Postby Maryar » Sat Aug 04, 2012 9:39 am

I like drill presses; I have a regular size and one for my dremmel. But I don't think my regular one will go high enough to drill a hole in the bottom of a vase shape. It is an inexpensive one from Harbor Freight. I have kept it in one position so long that I've even forgotten how to make it go up. I'll have to check on how far it can go up.
I've seen a video with the 1-1/2 inch bit and they did it by hand drill. They made it look easy but they probably have tons of experience. I was worried about many things going wrong with using a hand drill from breaking the glass to an accident.
No way to sandblast so that can't be an option for me at the moment.
I have ground out smaller holes to make them a bit larger, but not perfectly round. I was hoping with a larger hole, it would be easier to grind to shape. I believe I would have to look into the vase to grind it. I don't know if it would be possible for me to be directly over my work like that. If I can't look into the vase, I would have to grind a little, take it off and look, grind again, over and over. I don't have a lamp in hand to see if the fixtures would cover a mistake or if the hole has to be exactly perfect.
Would be nice to drill the hole first on a flat piece of glass then slump but I'm guessing that slumping would disfigure the hole. Anyone tried that?
Mary

Bert Weiss
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Re: Drill bit opinions?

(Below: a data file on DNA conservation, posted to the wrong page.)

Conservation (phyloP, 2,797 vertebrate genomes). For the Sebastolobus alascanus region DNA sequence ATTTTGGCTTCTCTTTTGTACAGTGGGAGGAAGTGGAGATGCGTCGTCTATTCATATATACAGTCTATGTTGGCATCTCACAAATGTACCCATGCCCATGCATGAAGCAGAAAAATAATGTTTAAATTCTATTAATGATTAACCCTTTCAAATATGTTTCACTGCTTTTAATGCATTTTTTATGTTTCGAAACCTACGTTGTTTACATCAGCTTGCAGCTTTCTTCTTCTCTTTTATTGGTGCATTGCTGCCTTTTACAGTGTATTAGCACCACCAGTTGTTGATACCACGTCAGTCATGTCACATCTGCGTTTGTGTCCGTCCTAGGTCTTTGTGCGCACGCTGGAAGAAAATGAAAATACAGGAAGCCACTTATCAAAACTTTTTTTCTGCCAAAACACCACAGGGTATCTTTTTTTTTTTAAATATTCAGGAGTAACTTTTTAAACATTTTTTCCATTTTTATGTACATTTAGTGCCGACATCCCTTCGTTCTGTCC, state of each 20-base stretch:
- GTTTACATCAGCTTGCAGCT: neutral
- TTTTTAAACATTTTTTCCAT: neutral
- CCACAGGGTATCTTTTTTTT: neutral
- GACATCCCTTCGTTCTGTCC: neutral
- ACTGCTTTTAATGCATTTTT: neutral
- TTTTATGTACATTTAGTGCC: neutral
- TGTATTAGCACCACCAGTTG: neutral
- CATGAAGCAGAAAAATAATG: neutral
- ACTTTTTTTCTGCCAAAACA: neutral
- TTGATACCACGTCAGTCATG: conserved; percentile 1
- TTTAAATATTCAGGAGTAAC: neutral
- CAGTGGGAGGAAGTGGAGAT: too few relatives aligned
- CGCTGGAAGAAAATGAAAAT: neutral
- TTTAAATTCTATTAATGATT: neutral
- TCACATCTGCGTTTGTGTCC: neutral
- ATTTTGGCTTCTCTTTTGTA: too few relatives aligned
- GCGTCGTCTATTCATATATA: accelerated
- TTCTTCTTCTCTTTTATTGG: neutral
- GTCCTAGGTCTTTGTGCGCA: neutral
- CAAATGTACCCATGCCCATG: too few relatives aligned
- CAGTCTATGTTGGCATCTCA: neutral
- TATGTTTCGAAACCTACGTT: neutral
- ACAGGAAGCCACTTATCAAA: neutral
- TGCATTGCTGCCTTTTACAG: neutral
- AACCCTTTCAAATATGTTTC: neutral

Postby Bert Weiss » Sat Aug 04, 2012 12:51 pm

You can probably get creative and make your drill press work. If you rotate the drill so you can make your own table for support, you should be able to function. I would put a 2" x 2" stick of wood inside the vase, upside down, supported on a solid surface, and drill in towards the wood. The critical moment is coming through the second surface. This is where the chip out happens. You want to be using as little pressure as necessary there. If you know how thick the glass is, you can set up a gauge on the drill press that will allow you to lower the bit by rotating the gauge nut, allowing it to go down just a bit more. If the wood does not match the shape of the vase interior, add some modeling clay so the glass is well supported as you drill through.

Old fashioned drills used a brass cylinder bit and silicon carbide grit slurry to cut the hole. These are relatively inexpensive.

You can drill before firing. It will distort the hole, but re-drilling out the hole after slumping is a lot easier than the first time through.

I make a dam using either modeling clay or Mortite window caulking rope. It doesn't have to be too high. It does need to hold water. I also much prefer using just a little diamond coolant in my drilling water. This seems to lengthen diamond bit life. It is not a big surprise that the cheapest diamond core drills don't last long. I have always found the more expensive ones to be more cost effective if you are drilling many holes.
Bert



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Maryar
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Re: Drill bit opinions?

Postby Maryar » Sat Aug 04, 2012 3:00 pm

Good to know that the more expensive bits seem to be the longer lasting. Are they usually a better,smoother, faster cut?
I had not thought about rotating the drill on the drill press. I will have to see if it can do that.
I had thought about needing something inside the vase for support. Good idea about the wood and modeling clay. The only thing I could think of was pouring plaster of paris into the vase bottom. I was thinking that without a release agent it may stay put, but then again, may not. That would make it the exact size of the bottom of the vase. Plaster wouldn't get wet and start dissolving until the bit was through.
A smaller hole before slumping may be the way to start.
Mary